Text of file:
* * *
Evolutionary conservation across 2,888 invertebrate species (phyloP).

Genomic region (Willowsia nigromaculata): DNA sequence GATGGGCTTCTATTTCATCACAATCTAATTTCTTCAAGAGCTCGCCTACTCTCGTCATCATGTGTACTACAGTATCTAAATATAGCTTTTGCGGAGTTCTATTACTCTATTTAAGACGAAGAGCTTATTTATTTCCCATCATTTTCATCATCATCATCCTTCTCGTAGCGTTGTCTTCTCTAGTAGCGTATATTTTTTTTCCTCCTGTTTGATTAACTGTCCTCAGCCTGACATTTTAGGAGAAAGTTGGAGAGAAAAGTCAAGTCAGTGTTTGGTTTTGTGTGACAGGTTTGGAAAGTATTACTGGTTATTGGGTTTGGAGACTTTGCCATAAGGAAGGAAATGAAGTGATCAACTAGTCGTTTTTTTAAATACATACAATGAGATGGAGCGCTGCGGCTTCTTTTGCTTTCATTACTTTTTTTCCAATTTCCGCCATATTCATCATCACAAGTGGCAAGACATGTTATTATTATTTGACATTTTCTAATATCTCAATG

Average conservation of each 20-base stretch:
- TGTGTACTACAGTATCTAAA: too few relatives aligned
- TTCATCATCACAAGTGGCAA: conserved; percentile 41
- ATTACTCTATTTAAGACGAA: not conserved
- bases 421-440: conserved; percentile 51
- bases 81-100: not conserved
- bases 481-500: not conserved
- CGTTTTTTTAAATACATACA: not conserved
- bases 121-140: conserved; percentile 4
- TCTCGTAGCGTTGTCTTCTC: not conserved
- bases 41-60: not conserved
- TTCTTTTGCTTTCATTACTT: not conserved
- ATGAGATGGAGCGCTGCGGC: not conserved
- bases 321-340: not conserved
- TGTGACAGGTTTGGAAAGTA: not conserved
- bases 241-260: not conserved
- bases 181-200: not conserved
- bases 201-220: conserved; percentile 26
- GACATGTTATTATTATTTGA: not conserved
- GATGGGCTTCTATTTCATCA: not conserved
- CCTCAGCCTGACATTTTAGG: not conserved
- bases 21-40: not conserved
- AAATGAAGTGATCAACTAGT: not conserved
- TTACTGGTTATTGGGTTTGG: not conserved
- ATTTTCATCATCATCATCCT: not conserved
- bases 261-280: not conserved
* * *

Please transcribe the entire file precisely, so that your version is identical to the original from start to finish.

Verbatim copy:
Evolutionary conservation across 2,888 invertebrate species (phyloP).

Genomic region (Willowsia nigromaculata): DNA sequence GATGGGCTTCTATTTCATCACAATCTAATTTCTTCAAGAGCTCGCCTACTCTCGTCATCATGTGTACTACAGTATCTAAATATAGCTTTTGCGGAGTTCTATTACTCTATTTAAGACGAAGAGCTTATTTATTTCCCATCATTTTCATCATCATCATCCTTCTCGTAGCGTTGTCTTCTCTAGTAGCGTATATTTTTTTTCCTCCTGTTTGATTAACTGTCCTCAGCCTGACATTTTAGGAGAAAGTTGGAGAGAAAAGTCAAGTCAGTGTTTGGTTTTGTGTGACAGGTTTGGAAAGTATTACTGGTTATTGGGTTTGGAGACTTTGCCATAAGGAAGGAAATGAAGTGATCAACTAGTCGTTTTTTTAAATACATACAATGAGATGGAGCGCTGCGGCTTCTTTTGCTTTCATTACTTTTTTTCCAATTTCCGCCATATTCATCATCACAAGTGGCAAGACATGTTATTATTATTTGACATTTTCTAATATCTCAATG

Average conservation of each 20-base stretch:
- TGTGTACTACAGTATCTAAA: too few relatives aligned
- TTCATCATCACAAGTGGCAA: conserved; percentile 41
- ATTACTCTATTTAAGACGAA: not conserved
- bases 421-440: conserved; percentile 51
- bases 81-100: not conserved
- bases 481-500: not conserved
- CGTTTTTTTAAATACATACA: not conserved
- bases 121-140: conserved; percentile 4
- TCTCGTAGCGTTGTCTTCTC: not conserved
- bases 41-60: not conserved
- TTCTTTTGCTTTCATTACTT: not conserved
- ATGAGATGGAGCGCTGCGGC: not conserved
- bases 321-340: not conserved
- TGTGACAGGTTTGGAAAGTA: not conserved
- bases 241-260: not conserved
- bases 181-200: not conserved
- bases 201-220: conserved; percentile 26
- GACATGTTATTATTATTTGA: not conserved
- GATGGGCTTCTATTTCATCA: not conserved
- CCTCAGCCTGACATTTTAGG: not conserved
- bases 21-40: not conserved
- AAATGAAGTGATCAACTAGT: not conserved
- TTACTGGTTATTGGGTTTGG: not conserved
- ATTTTCATCATCATCATCCT: not conserved
- bases 261-280: not conserved